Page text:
The problem is, the Demographia survey defines “affordable housing” as a median price of no more than three times the median household income. Across New Zealand, for the year ending 30 June 2014, that was $72,394 – giving an “affordable” median price of $217,000. For Auckland, as quoted above, it’s $75,100 – a bit higher, but we’re still talking a median of $225,000.

Building a lot of apartments in the “high 200s to low 400s” might drag the current obscenely-high median lower, but it’s still not getting us anywhere near “affordable”.

There may be many reasons for housing unaffordability, and many possible solutions, but we’re never going to make progress on the issue as long as we can’t even be realistic about what “affordability” is – and acknowledging that it’s far less than those of us lucky enough to already own our homes would assume.

Alternative numbers

In my post yesterday I said:

… there’s something obscene about the way the economic story gets framed: the figures on a page, the points on an index, the number of dollars someone can swap for a number of different-coloured dollars.

Let me revise that a little.

Numbers can be incredibly useful for telling a story. For example, in the article I linked to in that post, there are these numbers about the size of Housing New Zealand’s “priority A” waiting list:

June 2007: 133
June 2008: 248
June 2009: 261
June 2010: 368
June 2011: 402
June 2012: 425
June 2013: 1290
June 2014: 3188

There are these numbers from FIRST Union about the $4.14 million package paid to ANZ’s CEO:

“That’s $80,000 a week – more than most bank workers earn in a year.”

And it can be a problem when we just don’t have the numbers:

[Child Poverty Action Group] spokesperson Donna Wynd says, “The lack of data means the public has little idea of whether the government’s “relentless focus on work” is actually improving outcomes for children, or protecting vulnerable children – something the government claims is a goal of welfare reform.  Living on a greatly reduced income, with benefits cut by half, has major consequences for children so it’s critical to know the number of children affected by sanctions and for how long.   The public deserves to know the impact of pouring millions of dollars into reforming social assistance.”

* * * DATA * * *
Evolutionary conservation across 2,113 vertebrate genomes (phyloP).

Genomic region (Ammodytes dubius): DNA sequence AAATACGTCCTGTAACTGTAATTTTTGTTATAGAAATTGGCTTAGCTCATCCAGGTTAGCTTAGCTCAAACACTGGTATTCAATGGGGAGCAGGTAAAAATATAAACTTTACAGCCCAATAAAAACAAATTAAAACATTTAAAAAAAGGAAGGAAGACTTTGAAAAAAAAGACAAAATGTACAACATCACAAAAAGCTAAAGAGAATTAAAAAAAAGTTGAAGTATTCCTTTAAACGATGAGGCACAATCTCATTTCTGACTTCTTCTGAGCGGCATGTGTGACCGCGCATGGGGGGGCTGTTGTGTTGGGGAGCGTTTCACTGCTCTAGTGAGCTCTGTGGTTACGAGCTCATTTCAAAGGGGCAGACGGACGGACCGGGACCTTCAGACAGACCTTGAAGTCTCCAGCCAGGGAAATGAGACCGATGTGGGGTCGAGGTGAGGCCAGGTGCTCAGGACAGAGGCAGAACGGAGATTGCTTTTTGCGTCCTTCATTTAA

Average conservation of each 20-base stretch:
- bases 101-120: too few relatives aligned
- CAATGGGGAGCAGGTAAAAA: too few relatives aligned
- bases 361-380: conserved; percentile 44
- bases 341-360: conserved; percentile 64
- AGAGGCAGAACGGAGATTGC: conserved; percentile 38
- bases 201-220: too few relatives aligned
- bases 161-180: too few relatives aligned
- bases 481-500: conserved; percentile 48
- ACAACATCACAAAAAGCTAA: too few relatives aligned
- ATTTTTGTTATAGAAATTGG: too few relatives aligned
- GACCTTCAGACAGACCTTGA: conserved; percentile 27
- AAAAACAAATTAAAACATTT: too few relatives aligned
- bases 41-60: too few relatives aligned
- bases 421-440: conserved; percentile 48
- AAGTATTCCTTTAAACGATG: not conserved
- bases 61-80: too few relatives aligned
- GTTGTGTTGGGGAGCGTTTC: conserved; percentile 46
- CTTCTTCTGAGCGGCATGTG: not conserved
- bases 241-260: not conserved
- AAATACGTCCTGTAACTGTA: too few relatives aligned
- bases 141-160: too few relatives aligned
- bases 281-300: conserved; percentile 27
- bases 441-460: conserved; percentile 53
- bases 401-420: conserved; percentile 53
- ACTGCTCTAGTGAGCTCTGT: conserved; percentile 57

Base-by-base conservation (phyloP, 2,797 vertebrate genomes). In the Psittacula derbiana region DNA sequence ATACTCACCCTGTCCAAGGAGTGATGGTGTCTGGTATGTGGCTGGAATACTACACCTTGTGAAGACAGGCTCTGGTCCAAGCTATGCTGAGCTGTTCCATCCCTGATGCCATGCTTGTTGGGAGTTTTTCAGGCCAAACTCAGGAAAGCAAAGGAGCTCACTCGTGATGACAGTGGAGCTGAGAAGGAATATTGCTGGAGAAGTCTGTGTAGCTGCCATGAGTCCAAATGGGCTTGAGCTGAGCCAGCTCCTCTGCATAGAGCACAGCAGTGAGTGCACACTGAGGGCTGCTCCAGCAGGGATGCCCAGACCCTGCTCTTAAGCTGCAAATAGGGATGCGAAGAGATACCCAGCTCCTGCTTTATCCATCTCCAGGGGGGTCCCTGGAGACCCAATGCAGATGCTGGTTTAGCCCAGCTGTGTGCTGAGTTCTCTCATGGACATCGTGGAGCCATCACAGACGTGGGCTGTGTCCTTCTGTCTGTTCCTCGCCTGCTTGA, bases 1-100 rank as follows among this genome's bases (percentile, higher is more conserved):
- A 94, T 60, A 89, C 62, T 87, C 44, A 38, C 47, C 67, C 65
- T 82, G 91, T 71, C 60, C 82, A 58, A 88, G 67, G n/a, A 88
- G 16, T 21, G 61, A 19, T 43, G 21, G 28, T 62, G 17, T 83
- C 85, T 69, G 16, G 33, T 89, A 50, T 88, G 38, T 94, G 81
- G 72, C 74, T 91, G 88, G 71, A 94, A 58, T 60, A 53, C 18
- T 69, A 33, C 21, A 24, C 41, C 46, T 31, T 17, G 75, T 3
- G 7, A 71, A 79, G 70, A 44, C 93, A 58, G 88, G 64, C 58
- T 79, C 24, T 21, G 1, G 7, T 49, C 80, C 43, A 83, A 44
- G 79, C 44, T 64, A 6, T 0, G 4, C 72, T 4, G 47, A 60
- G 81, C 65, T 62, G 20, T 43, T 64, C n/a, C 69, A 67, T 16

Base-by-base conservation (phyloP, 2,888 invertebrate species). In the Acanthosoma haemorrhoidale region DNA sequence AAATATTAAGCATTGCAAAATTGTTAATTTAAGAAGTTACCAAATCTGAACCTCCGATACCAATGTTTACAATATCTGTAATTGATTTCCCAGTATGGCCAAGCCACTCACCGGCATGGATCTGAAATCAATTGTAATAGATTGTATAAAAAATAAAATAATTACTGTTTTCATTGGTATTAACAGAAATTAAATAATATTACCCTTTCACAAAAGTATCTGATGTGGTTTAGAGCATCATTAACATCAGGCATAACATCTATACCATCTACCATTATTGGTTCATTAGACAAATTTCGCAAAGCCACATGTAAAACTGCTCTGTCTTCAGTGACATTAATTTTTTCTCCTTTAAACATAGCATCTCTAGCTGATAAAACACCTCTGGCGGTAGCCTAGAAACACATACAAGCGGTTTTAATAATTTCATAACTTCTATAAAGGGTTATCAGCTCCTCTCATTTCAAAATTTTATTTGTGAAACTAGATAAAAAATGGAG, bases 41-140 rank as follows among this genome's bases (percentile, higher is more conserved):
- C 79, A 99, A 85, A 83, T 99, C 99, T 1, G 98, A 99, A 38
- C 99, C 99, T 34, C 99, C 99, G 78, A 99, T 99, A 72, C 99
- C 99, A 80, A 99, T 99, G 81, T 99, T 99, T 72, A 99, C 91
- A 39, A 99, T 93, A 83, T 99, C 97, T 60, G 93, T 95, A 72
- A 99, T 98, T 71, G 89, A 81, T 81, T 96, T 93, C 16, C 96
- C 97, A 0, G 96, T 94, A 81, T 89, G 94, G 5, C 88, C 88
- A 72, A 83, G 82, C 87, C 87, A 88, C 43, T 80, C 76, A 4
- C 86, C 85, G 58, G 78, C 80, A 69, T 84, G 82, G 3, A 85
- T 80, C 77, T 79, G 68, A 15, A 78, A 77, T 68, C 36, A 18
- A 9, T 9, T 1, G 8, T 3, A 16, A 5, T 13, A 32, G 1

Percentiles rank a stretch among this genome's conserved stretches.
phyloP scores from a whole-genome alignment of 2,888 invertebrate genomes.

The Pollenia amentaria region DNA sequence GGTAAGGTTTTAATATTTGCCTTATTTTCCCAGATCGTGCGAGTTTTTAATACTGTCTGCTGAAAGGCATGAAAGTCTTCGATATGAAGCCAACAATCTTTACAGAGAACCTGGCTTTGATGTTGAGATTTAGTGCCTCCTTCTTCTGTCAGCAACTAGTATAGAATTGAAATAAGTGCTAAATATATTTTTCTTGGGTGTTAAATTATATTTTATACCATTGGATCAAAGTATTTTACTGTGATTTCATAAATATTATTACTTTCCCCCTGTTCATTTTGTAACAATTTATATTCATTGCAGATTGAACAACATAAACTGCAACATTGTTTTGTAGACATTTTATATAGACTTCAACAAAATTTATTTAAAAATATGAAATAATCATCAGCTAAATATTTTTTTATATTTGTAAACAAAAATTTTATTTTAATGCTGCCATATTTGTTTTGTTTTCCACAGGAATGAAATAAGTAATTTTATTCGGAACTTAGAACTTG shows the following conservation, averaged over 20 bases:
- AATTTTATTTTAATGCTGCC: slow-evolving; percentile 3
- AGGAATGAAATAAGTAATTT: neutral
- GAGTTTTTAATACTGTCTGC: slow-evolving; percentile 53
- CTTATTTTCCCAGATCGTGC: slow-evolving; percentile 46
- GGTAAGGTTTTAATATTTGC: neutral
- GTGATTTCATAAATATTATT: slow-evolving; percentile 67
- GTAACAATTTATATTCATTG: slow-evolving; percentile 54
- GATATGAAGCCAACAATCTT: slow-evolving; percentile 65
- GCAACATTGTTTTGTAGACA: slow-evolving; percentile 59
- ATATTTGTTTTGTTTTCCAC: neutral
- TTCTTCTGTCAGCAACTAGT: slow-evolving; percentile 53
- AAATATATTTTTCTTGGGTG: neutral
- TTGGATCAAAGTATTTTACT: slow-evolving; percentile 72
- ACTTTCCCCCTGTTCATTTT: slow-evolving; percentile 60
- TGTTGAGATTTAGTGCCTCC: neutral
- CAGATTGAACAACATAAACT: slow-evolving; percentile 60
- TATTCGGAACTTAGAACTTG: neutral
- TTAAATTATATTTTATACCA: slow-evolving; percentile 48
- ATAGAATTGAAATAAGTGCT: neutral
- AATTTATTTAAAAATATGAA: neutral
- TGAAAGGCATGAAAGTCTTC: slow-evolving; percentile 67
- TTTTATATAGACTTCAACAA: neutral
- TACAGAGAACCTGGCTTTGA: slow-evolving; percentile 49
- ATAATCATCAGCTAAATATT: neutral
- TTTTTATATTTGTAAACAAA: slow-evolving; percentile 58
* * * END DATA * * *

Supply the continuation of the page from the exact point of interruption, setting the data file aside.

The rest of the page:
The problem is this: to most people – even university-educated people like me – the kinds of numbers we usually hear about are completely opaque. We’re expected to take it for granted that if mean quarterly household incomes have risen, it means people are doing better. Or if the performance of manufacturing index grows for three consecutive months, it means people are doing better.

People are not doing better in New Zealand. Even people like me, who don’t have a lot to fear from three more years of a National government, do not prosper when society grows more unequal, when financial poverty forces people to live in cars, when preventable diseases are rampant, when businesses move their work overseas because of a lack of infrastructure and jobs training, when desperate people tune out of society and turn to addiction or crime.

Numbers can be a guide. They can be useful – even necessary – to figure out what’s working or where more work is needed. But unless they are related to the real lives of people, we should stop giving them weight. Because people are more important than numbers.